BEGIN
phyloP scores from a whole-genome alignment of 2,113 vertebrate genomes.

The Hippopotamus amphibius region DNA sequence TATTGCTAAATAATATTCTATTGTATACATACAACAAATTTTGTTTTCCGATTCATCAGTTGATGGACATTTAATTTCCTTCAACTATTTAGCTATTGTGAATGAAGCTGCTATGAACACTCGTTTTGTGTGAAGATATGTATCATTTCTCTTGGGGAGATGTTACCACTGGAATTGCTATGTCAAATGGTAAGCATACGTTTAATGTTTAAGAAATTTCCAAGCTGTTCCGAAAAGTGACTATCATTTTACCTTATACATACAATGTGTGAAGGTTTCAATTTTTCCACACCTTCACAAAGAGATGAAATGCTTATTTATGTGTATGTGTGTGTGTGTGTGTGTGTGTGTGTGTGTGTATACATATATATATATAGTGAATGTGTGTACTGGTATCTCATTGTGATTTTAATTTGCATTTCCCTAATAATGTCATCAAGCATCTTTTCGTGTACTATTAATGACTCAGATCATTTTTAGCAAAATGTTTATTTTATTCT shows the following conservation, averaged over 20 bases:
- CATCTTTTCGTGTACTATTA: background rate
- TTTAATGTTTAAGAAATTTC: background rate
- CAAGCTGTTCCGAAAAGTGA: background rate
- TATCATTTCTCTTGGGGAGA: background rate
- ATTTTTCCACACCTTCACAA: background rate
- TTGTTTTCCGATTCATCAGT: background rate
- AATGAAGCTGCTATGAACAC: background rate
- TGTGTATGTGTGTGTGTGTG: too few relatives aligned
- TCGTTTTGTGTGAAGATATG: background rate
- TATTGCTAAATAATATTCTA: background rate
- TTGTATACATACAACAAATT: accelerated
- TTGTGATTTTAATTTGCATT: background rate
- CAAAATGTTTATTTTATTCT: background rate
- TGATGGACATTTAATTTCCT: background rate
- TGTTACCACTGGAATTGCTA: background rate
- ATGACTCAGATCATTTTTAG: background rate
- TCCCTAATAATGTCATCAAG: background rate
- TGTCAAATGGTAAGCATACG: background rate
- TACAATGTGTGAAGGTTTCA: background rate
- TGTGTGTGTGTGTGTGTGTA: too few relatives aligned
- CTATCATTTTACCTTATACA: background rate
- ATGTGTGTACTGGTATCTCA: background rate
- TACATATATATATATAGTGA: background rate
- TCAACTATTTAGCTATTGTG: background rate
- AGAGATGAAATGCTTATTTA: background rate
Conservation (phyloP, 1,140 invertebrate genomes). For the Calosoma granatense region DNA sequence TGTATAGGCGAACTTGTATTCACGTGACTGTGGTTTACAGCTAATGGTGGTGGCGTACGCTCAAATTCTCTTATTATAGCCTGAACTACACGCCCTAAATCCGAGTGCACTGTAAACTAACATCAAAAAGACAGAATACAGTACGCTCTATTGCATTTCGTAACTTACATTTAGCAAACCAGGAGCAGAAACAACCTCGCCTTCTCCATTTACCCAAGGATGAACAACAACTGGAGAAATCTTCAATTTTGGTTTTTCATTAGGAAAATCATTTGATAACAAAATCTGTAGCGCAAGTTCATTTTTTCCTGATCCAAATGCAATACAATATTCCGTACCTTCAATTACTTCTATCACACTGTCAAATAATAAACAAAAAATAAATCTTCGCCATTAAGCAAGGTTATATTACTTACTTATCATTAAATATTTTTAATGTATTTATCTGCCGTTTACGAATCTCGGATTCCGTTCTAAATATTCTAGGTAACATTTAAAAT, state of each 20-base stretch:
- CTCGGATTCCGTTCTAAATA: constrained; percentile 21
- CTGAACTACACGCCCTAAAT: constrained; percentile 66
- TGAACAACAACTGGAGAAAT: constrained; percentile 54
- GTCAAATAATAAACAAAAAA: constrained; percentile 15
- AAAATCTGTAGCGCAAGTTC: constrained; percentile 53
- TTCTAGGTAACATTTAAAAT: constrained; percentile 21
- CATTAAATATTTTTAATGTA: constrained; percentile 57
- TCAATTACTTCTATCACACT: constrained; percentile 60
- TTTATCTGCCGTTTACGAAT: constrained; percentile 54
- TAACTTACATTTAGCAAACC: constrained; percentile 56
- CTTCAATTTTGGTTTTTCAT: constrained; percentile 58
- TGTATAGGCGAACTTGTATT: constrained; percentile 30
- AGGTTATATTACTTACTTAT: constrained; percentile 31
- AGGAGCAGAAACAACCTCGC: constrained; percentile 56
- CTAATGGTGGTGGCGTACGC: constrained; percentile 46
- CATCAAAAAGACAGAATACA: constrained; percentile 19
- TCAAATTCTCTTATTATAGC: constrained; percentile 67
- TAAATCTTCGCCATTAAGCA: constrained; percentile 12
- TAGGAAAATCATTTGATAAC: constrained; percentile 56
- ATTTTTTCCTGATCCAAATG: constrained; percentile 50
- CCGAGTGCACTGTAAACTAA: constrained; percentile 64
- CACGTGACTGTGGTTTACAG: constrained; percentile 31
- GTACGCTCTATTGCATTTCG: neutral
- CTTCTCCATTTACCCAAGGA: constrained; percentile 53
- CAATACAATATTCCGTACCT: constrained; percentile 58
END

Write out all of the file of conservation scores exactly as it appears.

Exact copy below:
phyloP scores from a whole-genome alignment of 2,113 vertebrate genomes.

The Hippopotamus amphibius region DNA sequence TATTGCTAAATAATATTCTATTGTATACATACAACAAATTTTGTTTTCCGATTCATCAGTTGATGGACATTTAATTTCCTTCAACTATTTAGCTATTGTGAATGAAGCTGCTATGAACACTCGTTTTGTGTGAAGATATGTATCATTTCTCTTGGGGAGATGTTACCACTGGAATTGCTATGTCAAATGGTAAGCATACGTTTAATGTTTAAGAAATTTCCAAGCTGTTCCGAAAAGTGACTATCATTTTACCTTATACATACAATGTGTGAAGGTTTCAATTTTTCCACACCTTCACAAAGAGATGAAATGCTTATTTATGTGTATGTGTGTGTGTGTGTGTGTGTGTGTGTGTGTGTATACATATATATATATAGTGAATGTGTGTACTGGTATCTCATTGTGATTTTAATTTGCATTTCCCTAATAATGTCATCAAGCATCTTTTCGTGTACTATTAATGACTCAGATCATTTTTAGCAAAATGTTTATTTTATTCT shows the following conservation, averaged over 20 bases:
- CATCTTTTCGTGTACTATTA: background rate
- TTTAATGTTTAAGAAATTTC: background rate
- CAAGCTGTTCCGAAAAGTGA: background rate
- TATCATTTCTCTTGGGGAGA: background rate
- ATTTTTCCACACCTTCACAA: background rate
- TTGTTTTCCGATTCATCAGT: background rate
- AATGAAGCTGCTATGAACAC: background rate
- TGTGTATGTGTGTGTGTGTG: too few relatives aligned
- TCGTTTTGTGTGAAGATATG: background rate
- TATTGCTAAATAATATTCTA: background rate
- TTGTATACATACAACAAATT: accelerated
- TTGTGATTTTAATTTGCATT: background rate
- CAAAATGTTTATTTTATTCT: background rate
- TGATGGACATTTAATTTCCT: background rate
- TGTTACCACTGGAATTGCTA: background rate
- ATGACTCAGATCATTTTTAG: background rate
- TCCCTAATAATGTCATCAAG: background rate
- TGTCAAATGGTAAGCATACG: background rate
- TACAATGTGTGAAGGTTTCA: background rate
- TGTGTGTGTGTGTGTGTGTA: too few relatives aligned
- CTATCATTTTACCTTATACA: background rate
- ATGTGTGTACTGGTATCTCA: background rate
- TACATATATATATATAGTGA: background rate
- TCAACTATTTAGCTATTGTG: background rate
- AGAGATGAAATGCTTATTTA: background rate
Conservation (phyloP, 1,140 invertebrate genomes). For the Calosoma granatense region DNA sequence TGTATAGGCGAACTTGTATTCACGTGACTGTGGTTTACAGCTAATGGTGGTGGCGTACGCTCAAATTCTCTTATTATAGCCTGAACTACACGCCCTAAATCCGAGTGCACTGTAAACTAACATCAAAAAGACAGAATACAGTACGCTCTATTGCATTTCGTAACTTACATTTAGCAAACCAGGAGCAGAAACAACCTCGCCTTCTCCATTTACCCAAGGATGAACAACAACTGGAGAAATCTTCAATTTTGGTTTTTCATTAGGAAAATCATTTGATAACAAAATCTGTAGCGCAAGTTCATTTTTTCCTGATCCAAATGCAATACAATATTCCGTACCTTCAATTACTTCTATCACACTGTCAAATAATAAACAAAAAATAAATCTTCGCCATTAAGCAAGGTTATATTACTTACTTATCATTAAATATTTTTAATGTATTTATCTGCCGTTTACGAATCTCGGATTCCGTTCTAAATATTCTAGGTAACATTTAAAAT, state of each 20-base stretch:
- CTCGGATTCCGTTCTAAATA: constrained; percentile 21
- CTGAACTACACGCCCTAAAT: constrained; percentile 66
- TGAACAACAACTGGAGAAAT: constrained; percentile 54
- GTCAAATAATAAACAAAAAA: constrained; percentile 15
- AAAATCTGTAGCGCAAGTTC: constrained; percentile 53
- TTCTAGGTAACATTTAAAAT: constrained; percentile 21
- CATTAAATATTTTTAATGTA: constrained; percentile 57
- TCAATTACTTCTATCACACT: constrained; percentile 60
- TTTATCTGCCGTTTACGAAT: constrained; percentile 54
- TAACTTACATTTAGCAAACC: constrained; percentile 56
- CTTCAATTTTGGTTTTTCAT: constrained; percentile 58
- TGTATAGGCGAACTTGTATT: constrained; percentile 30
- AGGTTATATTACTTACTTAT: constrained; percentile 31
- AGGAGCAGAAACAACCTCGC: constrained; percentile 56
- CTAATGGTGGTGGCGTACGC: constrained; percentile 46
- CATCAAAAAGACAGAATACA: constrained; percentile 19
- TCAAATTCTCTTATTATAGC: constrained; percentile 67
- TAAATCTTCGCCATTAAGCA: constrained; percentile 12
- TAGGAAAATCATTTGATAAC: constrained; percentile 56
- ATTTTTTCCTGATCCAAATG: constrained; percentile 50
- CCGAGTGCACTGTAAACTAA: constrained; percentile 64
- CACGTGACTGTGGTTTACAG: constrained; percentile 31
- GTACGCTCTATTGCATTTCG: neutral
- CTTCTCCATTTACCCAAGGA: constrained; percentile 53
- CAATACAATATTCCGTACCT: constrained; percentile 58